Jeb Bush vs. Hillary Clinton? In new ads, the two attack each other

Parallel ads are once again pitting Jeb Bush and Hillary Clinton against each other, suggesting that a contentious dynastic contest isn't yet out of the question.

Left: Evan Vucci/AP; Right: Charlie Neibergall/AP
At left, Democratic presidential candidate, former Secretary of State Hillary Rodham Clinton appears at a campaign rally in October in Alexandria, Va. At right, Republican presidential candidate former Florida Gov. Jeb Bush waits on stage in Davenport, Iowa, in October.

If his newest campaign video is any indication, former Gov. Jeb Bush will come out swinging at Wednesday night's Republican debate.

At Hillary Clinton, at least. 

The Bush campaign released an unsparing video Wednesday afternoon, "Failed Agenda," attacking his strongest rival across the aisle, and portraying Mrs. Clinton as a "third-term Obama." 

At a time when Governor Bush is sliding into the single-digits in the polls amid reports that his campaign is faltering, the hard-hitting ad sends a powerful message: That Bush is the most electable general-election Republican capable of taking on the eventual Democratic nominee.

The twist: Clinton is going after Bush, too.

Her campaign has released its own web ad associating Bush with a series of provocative comments from Republicans. The parallel ads once again pit the two candidates seen as establishment favorites against each other, suggesting a contentious dynastic contest isn't yet out of the question. 

First, Bush's ad. It's a long, dramatic video that draws parallels between Clinton and President Obama, set to ominous music and images of smoke, trash, and homelessness. 

Clinton is seen giving Obama an "A," praising his executive action on immigration, and naming "the Republicans" as the enemy she is most proud of. 

The video switches tracks, queues upbeat music, and presents Bush as the (forceful, high-energy) Republican who can turn the country around. 

“I reject the pessimism of the left that thinks that we just have to become more dependent on government,“ Bush says in the video.

“Imagine a president of the United States that is willing to take on the entrenched interests to fix these complex things.... We are still the most dynamic country on the face of the Earth."

The message here is clear: Amid reports that his campaign, fundraising, and poll numbers are fading, the Bush campaign is pulling out all the stops to show their candidate still has fire in his belly. It portrays Bush as everything he's been accused of lacking: forceful, authoritative, high-energy. And it re-introduces him as an experienced, general-election-ready candidate (read: not Donald Trump or Ben Carson).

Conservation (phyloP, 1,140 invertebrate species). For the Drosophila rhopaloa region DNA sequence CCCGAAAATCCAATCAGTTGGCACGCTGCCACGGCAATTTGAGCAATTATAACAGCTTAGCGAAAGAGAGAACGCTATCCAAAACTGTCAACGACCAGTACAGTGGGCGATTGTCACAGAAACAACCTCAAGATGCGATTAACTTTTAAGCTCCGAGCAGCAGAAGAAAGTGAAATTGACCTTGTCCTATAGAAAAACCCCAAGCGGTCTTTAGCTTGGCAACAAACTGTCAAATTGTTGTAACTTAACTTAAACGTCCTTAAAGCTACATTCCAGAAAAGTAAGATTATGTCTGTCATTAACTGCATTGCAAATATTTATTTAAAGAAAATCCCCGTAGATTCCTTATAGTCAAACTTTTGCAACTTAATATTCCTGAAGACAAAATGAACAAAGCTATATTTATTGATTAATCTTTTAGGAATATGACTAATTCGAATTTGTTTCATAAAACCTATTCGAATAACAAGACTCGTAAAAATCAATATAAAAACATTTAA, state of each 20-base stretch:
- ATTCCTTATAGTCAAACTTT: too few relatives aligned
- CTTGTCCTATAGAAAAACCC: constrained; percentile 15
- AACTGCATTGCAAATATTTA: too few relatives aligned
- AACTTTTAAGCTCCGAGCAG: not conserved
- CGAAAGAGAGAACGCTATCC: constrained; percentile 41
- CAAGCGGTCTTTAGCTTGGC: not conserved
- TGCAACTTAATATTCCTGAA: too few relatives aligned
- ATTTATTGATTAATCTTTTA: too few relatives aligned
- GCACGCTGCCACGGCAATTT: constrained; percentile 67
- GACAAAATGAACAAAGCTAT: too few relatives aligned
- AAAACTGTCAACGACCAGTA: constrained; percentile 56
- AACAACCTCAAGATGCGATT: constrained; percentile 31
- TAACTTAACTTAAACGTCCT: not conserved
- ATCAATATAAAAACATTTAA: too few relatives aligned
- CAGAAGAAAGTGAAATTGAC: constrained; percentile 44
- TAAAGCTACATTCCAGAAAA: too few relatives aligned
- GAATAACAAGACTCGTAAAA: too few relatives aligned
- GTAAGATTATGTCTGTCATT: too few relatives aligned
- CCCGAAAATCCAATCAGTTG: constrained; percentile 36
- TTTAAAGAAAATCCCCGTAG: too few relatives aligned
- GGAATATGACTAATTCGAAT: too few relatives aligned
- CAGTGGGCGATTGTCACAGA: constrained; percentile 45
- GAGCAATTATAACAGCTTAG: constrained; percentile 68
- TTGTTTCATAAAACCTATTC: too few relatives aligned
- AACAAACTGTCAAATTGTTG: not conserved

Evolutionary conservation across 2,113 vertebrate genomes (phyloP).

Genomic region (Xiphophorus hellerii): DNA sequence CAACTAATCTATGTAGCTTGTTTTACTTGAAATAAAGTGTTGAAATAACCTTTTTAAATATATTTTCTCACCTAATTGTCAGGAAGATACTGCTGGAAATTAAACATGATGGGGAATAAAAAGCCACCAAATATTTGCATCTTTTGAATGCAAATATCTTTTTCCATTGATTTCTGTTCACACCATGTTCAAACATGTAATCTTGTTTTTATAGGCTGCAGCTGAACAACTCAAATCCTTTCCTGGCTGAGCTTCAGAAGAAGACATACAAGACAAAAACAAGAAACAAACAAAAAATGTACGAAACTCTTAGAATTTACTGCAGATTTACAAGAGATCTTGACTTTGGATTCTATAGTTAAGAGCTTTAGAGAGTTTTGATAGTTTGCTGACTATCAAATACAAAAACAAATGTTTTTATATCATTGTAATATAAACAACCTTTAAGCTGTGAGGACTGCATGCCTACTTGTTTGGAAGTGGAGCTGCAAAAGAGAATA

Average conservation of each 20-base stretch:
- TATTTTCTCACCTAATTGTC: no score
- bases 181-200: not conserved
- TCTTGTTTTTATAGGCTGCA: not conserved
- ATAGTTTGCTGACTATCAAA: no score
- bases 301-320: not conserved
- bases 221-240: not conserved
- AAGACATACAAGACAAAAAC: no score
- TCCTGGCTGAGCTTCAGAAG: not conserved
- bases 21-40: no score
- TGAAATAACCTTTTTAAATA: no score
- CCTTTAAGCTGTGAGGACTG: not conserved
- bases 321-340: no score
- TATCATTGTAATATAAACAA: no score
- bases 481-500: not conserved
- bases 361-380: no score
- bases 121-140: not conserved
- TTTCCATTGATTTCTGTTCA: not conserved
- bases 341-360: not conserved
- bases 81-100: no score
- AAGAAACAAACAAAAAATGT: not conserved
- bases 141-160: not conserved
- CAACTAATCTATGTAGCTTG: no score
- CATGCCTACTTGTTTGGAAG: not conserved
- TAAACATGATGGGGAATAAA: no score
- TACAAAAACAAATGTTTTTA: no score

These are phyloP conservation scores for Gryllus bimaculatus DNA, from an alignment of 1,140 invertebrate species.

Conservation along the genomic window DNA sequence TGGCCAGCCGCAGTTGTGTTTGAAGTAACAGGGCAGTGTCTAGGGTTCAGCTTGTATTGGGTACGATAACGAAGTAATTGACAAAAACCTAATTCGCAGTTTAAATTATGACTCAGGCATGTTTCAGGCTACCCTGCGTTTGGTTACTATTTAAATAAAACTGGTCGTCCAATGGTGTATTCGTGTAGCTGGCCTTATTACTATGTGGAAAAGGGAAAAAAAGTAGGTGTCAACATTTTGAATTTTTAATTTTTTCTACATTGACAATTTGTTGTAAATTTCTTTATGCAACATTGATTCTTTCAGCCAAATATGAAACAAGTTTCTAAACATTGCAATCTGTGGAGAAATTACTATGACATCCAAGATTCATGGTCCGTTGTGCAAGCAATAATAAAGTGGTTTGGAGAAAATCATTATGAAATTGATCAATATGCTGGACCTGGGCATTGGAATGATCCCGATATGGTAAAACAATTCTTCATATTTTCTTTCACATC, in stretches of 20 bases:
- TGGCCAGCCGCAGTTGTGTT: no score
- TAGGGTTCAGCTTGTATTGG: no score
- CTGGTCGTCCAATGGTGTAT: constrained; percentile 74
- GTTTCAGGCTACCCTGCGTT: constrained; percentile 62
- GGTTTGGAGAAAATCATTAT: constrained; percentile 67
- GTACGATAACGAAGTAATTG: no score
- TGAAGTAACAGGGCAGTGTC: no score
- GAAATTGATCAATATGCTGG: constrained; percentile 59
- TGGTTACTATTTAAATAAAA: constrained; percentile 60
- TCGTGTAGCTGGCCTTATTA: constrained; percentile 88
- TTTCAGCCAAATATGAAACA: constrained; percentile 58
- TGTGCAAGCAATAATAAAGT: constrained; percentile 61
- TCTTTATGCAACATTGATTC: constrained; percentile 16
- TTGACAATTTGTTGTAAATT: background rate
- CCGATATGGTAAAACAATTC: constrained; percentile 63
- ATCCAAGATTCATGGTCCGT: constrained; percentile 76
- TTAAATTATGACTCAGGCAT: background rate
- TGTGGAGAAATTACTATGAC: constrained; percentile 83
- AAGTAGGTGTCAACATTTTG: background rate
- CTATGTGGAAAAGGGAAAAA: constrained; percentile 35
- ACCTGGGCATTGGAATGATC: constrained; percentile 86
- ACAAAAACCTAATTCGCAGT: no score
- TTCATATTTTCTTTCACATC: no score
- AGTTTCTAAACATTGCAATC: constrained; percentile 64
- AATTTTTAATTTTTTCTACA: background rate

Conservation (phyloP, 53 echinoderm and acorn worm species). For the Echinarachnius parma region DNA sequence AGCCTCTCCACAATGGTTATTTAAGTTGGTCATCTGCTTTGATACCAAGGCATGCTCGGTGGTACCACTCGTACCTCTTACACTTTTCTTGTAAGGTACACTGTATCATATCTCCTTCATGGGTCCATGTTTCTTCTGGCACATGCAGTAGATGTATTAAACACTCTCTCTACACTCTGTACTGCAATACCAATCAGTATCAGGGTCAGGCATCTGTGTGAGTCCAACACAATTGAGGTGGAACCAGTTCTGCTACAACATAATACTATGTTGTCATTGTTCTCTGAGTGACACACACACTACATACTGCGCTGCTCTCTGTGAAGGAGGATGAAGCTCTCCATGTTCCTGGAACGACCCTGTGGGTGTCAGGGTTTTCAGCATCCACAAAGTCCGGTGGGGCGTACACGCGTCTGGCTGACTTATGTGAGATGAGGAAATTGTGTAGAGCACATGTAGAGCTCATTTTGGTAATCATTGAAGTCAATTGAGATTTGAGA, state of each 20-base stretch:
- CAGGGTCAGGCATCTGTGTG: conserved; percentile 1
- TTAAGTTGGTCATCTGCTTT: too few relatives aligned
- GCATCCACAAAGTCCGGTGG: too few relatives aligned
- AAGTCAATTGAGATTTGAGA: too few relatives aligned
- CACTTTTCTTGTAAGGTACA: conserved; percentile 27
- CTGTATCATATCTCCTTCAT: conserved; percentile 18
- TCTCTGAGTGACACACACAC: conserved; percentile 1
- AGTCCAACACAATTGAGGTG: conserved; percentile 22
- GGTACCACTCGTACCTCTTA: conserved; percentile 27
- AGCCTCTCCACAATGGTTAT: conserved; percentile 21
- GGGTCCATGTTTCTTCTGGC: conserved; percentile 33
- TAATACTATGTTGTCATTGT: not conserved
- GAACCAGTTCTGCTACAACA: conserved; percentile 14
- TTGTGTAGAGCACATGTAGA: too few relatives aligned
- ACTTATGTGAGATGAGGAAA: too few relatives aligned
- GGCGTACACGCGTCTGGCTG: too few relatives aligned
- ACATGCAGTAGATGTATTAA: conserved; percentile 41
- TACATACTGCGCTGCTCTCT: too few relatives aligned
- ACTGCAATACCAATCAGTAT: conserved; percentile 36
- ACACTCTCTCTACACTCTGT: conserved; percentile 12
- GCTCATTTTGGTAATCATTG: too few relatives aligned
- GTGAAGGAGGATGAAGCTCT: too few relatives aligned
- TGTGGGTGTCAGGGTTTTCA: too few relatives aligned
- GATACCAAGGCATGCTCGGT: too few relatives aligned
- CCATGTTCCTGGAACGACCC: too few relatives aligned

Implicitly, it also acknowledges that Clinton, who endured months of pressure in the press and the polls over the summer, is enjoying her strongest month yet. The first Democratic presidential debate gave her a big boost, and her testimony at a Congressional hearing last week on the attacks in Benghazi, Libya, was widely praised. 

The Clinton camp is leveraging that momentum with its own campaign ads. 

In addition to a series of ads featuring working women to air during Wednesday night's GOP debate, Clinton's super PAC also launched a digital ad Tuesday that shows Bush defending his use of the term "anchor babies." It also associates him with a series of controversial comments from Republicans over the years, including Rep. Todd Akin's "legitimate rape" comment, former GOP candidate Christine O'Donnell's "I am not a witch," campaign ad, and former GOP presidential candidate Michele Bachmann's suggestion that the HPV vaccine causes mental retardation. 

"It's all fun and games," text on the video reads, "until they run for president." 

The message here is perhaps more surprising: Bush and his campaign may be struggling, but the Clinton camp is far from writing him off. 

In fact, a leaked Clinton campaign memo suggests it still considers Bush among its most formidable opponents. 

The memo, leaked by Clinton donors to Politico, illustrates that the Clinton team is keeping close tabs on Bush's fundraising and his ground game. It doesn't mention any other GOP rival. 

“Most Republicans are foregoing the ground game completely and instead relying on television advertising from Super PACs to buoy their campaigns,” campaign manager Robby Mook writes in the memo sent to top Clinton backers Tuesday. “As a point of comparison, with a total of 38 organizers and 8 offices, Jeb boasts the largest organization of any Republican candidate in the early states – a small fraction of the organization we’ve built."

An epic, brand-name Bush v. Clinton showdown? These two contenders are banking on it.  

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